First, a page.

Buy The Huawei P30 ProBuy The Google Pixel 4Buy The Sony RX100 IV

Android Authority

Posted in Android NewsComments (0)

Readers’ Choice: What’s the best smartphone of 2019? (Update: Final two!)


Update: Tuesday, December 24, 2019: We asked you to vote on YouTube and Twitter to decide which two Best of Android Readers’ Choice smartphones would make it to the final round. Out of nearly 31,000 total votes, the results are in:

  1. Samsung Galaxy Note 10 Plus: 13,785 votes (45% of overall votes)
  2. OnePlus 7T Pro: 8,857 votes (29% of overall votes)
  3. Samsung Galaxy S10 Plus: 4,570 votes (14% of overall votes)
  4. OnePlus 7T: 3,966 votes (12% of overall votes)

Before you leave, we still need your help! We’ve published two more polls on Facebook and Instagram (found below) to crown the overall winner between the Samsung Galaxy Note 10 Plus and OnePlus 7T Pro. Cast your vote in the polls below, and come back tomorrow to see which phone wins the Best of Android 2019 Readers’ Choice Award!


It’s hard to believe it, but 2019 is finally coming to a close. Earlier this year, you voted on the best smartphone of early 2019, but now it’s time to crown the final champion of the year!

There are many factors that go into deciding what’s worthy of being called “the best.” On Friday, we announced our picks for the Best of Android, based solely on objective testing across several categories including display, battery, camera, performance, and audio. There’s more to a good phone than just the hardware, however. Objective testing only tells one side of the story and doesn’t account for intangibles like software update frequency, user interface, or even value for money. To address this, we also brought you our Editors’ Choice pick for the Best of Android. But what about our readers? Now it’s your turn to have a say.

The Best of Android Readers’ Choice Award gives our readers the opportunity to crown the phone you collectively feel stood out as the best of 2019.

Best of Android Readers’ Choice: Here’s how it works

What’s the best phone according to our readers? We’re bringing the choice to readers on the site, as well as to those who follow us on social. This will happen in three phases:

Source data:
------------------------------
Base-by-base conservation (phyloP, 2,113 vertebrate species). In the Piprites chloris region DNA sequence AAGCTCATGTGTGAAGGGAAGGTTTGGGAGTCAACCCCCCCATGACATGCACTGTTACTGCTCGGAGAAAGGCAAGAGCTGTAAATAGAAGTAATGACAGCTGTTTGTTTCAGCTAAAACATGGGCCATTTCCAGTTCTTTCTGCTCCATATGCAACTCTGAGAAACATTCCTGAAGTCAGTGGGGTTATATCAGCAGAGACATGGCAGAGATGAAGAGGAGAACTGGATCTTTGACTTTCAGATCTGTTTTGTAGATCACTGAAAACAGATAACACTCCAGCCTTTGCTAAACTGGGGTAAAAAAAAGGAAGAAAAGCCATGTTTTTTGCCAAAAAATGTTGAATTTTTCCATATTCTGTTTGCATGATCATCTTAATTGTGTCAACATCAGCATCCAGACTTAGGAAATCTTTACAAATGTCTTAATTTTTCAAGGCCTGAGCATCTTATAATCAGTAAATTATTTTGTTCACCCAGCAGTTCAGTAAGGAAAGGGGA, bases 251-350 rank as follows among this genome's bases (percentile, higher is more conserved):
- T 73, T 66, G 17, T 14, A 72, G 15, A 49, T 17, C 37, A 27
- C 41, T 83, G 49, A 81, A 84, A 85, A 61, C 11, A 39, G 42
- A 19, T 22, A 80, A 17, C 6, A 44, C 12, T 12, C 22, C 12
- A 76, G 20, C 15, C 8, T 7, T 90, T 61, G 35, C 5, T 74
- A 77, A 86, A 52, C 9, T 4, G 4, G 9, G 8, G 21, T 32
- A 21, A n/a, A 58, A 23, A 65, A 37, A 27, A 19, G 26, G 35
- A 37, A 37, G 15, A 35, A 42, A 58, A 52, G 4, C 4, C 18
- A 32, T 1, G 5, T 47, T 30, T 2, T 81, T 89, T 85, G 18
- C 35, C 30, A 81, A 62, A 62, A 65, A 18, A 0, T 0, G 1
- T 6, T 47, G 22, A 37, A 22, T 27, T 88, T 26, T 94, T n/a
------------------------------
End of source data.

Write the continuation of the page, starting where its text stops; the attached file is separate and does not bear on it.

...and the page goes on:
• Day 1 (today): To kick things off, you’ll find a pool of 12 phones (below) that performed well in our objective testing. It’s up to you to pick your favorite and help us narrow down the options. The poll will be live for 24 hours.
  • Day 2 (December 23): We’ll follow up with a Twitter and YouTube Community polls that will consist of a shorter list of four phones narrowed down from the top performers from today’s vote.
  • Day 3 (December 24): On day three, we will post the two finalists in polls on Facebook and Instagram.
  • Day 4 (Christmas Day): On Christmas Day, we’ll formally announce the top winner.

Best of Android Readers’ Choice: Cast your vote!

Head to our Instagram Story to vote for the two finalists.

Also, please be sure to vote on Facebook:

Next: Best of Android 2019 Awards: The best phone of 2019 is…
 

Android Authority

Posted in Android NewsComments (0)

HoloFlex is prototype Android smartphone with a flexible display and glasses-free 3D


The world’s first holographic flexible smartphone has arrived. Researchers at the Human Media Lab at Queen’s University have created an Android device that can not only display objects three-dimensionally without the use of glasses or head tracking, but it also takes advantage of bendable screen technology to allow for depth input. The device, called the HoloFlex, is still clearly a prototype, but it’s a strong foreshadowing of the direction mobile tech might take in the future.